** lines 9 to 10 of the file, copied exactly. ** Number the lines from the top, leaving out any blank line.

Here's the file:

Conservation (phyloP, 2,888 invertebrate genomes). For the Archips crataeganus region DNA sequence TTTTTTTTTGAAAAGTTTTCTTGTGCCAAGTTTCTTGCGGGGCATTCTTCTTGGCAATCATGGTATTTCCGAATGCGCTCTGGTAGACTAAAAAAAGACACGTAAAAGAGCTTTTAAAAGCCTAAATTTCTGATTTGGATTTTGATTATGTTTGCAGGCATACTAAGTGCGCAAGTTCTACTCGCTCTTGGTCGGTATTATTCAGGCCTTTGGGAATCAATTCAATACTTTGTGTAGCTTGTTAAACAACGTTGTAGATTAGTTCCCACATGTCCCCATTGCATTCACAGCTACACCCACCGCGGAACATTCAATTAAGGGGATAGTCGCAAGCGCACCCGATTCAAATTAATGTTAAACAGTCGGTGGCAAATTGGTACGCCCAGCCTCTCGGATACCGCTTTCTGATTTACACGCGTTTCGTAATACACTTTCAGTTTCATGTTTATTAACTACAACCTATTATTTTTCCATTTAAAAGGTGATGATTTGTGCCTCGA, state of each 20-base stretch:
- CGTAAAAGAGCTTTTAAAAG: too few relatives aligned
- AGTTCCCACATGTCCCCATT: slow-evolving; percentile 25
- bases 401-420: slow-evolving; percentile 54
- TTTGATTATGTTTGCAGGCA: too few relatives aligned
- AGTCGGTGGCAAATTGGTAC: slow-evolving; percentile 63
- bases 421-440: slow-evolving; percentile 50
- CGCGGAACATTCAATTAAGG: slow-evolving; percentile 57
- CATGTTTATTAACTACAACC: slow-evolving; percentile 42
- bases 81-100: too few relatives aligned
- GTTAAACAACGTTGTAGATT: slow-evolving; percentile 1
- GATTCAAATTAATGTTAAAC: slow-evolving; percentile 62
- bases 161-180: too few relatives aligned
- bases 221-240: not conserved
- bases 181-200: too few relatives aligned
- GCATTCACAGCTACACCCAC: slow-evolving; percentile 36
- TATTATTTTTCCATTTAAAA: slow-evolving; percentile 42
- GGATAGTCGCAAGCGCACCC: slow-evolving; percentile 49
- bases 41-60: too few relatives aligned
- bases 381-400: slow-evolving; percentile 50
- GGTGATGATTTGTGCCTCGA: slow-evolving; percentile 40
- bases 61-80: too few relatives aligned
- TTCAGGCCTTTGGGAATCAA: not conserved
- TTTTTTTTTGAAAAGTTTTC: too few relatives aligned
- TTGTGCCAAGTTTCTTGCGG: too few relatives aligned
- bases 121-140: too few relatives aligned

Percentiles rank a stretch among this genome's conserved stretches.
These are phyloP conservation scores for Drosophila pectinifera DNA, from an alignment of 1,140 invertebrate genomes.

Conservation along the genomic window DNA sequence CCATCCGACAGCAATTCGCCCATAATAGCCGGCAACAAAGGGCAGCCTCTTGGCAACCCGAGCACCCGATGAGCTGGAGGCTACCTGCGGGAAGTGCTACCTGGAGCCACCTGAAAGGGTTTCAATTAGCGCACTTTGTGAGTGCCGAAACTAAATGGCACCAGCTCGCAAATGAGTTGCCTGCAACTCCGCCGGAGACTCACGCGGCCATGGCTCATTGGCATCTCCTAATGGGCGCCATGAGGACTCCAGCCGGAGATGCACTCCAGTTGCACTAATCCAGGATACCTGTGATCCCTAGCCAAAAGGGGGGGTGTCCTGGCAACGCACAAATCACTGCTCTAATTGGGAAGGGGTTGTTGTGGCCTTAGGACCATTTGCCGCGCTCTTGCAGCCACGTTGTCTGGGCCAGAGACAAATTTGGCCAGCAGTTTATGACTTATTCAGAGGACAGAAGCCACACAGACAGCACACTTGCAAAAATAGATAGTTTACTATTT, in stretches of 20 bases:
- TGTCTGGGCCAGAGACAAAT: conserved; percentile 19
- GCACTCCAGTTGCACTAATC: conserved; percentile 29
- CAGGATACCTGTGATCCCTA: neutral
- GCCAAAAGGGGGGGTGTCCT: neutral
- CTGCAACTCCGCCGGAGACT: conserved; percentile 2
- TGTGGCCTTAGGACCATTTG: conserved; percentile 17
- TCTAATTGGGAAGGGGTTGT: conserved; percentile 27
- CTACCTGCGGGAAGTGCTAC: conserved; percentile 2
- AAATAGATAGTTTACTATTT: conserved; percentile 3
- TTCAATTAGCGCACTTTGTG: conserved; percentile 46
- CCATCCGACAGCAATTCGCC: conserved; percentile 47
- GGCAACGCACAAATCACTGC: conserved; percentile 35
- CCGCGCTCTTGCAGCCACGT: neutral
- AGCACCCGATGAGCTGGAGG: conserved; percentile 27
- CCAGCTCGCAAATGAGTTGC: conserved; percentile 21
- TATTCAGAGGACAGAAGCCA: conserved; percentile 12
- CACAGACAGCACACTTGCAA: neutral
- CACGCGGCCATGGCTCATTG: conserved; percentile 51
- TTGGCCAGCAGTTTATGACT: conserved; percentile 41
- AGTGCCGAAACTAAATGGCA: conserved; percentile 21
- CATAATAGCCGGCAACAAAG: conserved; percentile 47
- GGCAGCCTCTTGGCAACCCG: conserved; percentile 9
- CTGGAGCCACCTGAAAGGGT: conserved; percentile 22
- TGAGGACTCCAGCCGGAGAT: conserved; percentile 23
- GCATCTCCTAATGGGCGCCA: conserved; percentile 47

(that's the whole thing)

- CATGTTTATTAACTACAACC: slow-evolving; percentile 42
- bases 81-100: too few relatives aligned